13. San Pelaio de Lens, A Coruna. Situated approx 12km north west of Santiago de Compostela in Galicia and 200m above sea level.  An average of 422mm of rain recorded in March, 33.2mm in June, 58.6mm in July and 36mm in August.

14. Escorca, Son Torrella, Mallorca (Islas Baleares). Located in the north western part of the popular island of Mallorca, this town recorded an average of 420 mm of rain in November, 69.5mm in August, though lower (19.2mm) in June and 18.8mm in July .

15.  Torroella de Montgri, Girona. Located on the Costa Brava, just inland from the well-known resort of L’Estartit, famous for the Medes Islands, a protected marine reserve and popular diving resort.  Average 411.7 mm of rain recorded in October, 87.8 in August 93.9 in July.

16.  Mairena del Alcor, Seville. Just west of the capital of Andalucia, Seville, this town has had an average of 405.3 mm of rain in November over the past five years, though no rain was recorded during the summer months and just 4.9mm in April.

17.  Santa Pau, Girona. A 13th century town, situated some 65km inland of the Costa Brava, just south east of Olot in the protected national park area of the Zona Volcanica de la Garrotxa, which as 30 volcanic cones.  Santa Pau is 590 m above sea level and has recorded highs of 397.8mm of rain in October, 32.5mm in August.

18.  Villasana de Mena, Burgos. Approximately 35km south west of Bilbao, this town has recorded an average 396.2 mm rain in the month of October, with June and July showing as the driest months with an average of 54.1 mm and 48.6 mm of rain respectively.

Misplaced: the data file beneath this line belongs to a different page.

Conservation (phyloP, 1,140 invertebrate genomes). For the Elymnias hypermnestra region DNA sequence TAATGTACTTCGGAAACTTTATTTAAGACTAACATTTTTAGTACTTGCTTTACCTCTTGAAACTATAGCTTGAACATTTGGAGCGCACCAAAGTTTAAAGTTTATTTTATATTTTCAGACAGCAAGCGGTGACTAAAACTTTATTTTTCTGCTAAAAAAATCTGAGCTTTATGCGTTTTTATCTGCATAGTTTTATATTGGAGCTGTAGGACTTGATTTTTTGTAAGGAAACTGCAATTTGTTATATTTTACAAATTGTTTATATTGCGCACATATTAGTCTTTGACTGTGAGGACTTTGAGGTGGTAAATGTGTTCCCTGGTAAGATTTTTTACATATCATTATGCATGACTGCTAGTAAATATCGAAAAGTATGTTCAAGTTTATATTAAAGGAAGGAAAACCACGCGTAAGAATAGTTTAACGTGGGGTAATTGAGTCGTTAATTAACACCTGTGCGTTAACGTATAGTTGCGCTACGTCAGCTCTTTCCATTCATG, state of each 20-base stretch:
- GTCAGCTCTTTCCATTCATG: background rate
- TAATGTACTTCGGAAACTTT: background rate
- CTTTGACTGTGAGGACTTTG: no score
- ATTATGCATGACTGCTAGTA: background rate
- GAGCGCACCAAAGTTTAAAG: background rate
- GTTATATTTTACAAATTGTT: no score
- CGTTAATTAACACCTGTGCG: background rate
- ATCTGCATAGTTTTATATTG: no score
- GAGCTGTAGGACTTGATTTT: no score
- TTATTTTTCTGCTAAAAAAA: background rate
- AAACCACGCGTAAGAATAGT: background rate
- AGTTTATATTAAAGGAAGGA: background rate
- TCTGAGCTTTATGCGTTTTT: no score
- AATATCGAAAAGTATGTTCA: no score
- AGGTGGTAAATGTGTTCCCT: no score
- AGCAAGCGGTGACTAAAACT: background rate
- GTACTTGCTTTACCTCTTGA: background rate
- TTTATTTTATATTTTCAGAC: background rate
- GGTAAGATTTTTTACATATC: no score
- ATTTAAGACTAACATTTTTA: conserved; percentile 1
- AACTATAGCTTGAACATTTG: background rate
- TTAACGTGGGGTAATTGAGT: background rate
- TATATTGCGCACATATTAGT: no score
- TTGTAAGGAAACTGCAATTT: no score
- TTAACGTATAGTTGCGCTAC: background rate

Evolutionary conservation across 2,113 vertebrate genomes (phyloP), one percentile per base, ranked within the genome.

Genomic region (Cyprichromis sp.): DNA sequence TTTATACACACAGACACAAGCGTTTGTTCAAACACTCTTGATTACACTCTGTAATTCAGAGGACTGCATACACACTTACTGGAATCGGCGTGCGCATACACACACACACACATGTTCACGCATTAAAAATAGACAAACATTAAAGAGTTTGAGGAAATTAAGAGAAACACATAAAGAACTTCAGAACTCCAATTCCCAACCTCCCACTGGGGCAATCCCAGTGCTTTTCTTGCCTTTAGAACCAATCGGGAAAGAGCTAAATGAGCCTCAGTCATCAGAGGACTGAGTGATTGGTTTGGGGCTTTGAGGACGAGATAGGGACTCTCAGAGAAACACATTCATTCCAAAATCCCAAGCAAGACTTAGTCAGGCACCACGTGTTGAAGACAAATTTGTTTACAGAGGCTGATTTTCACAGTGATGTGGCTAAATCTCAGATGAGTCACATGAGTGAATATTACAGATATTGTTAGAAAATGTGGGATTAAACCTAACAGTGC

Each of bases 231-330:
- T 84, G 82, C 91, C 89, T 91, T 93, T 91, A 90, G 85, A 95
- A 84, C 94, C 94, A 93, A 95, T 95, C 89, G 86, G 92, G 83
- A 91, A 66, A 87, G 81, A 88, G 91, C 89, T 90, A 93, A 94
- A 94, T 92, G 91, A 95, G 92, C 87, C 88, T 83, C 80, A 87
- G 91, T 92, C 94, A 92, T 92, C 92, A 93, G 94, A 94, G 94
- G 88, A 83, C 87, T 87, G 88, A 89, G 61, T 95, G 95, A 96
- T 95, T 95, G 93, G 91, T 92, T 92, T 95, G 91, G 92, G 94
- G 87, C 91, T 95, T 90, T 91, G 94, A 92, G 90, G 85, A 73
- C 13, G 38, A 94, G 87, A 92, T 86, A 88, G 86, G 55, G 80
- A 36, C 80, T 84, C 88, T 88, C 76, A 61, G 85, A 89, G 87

19.  Vic, Barcelona. An historic town with strong religious traditions situated 70km north of Barcelona and 515m above sea level.  Average 387.1 mm of rain recorded in January over the past 5 years.

20.  Priego de Cordoba, Cordoba. An olive-oil producing town, situated in Andalucia, around 50km south west of Jaen and 50km north west of Granada.   Average 367.2 mm of rain recorded in November.  20.7 mm in July and 41.1 mm in August.

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They didn’t tell you this on A Place in the Sun!


30193_128446407166581_100000036671556_338637_2390651_sIf you are born and grow up in a particular region of the planet, something of the vibrational matrix of that area will become a fundamental part of your being. If you then subsequently move, in later life, to a new country with a different range of vibrational frequencies you will need to make an inner adjustment to these new energies. This is why people often find it so hard to settle down in another country. It has nothing to do with coming to terms with another culture but because the energies from the Earth are not the same in different localities.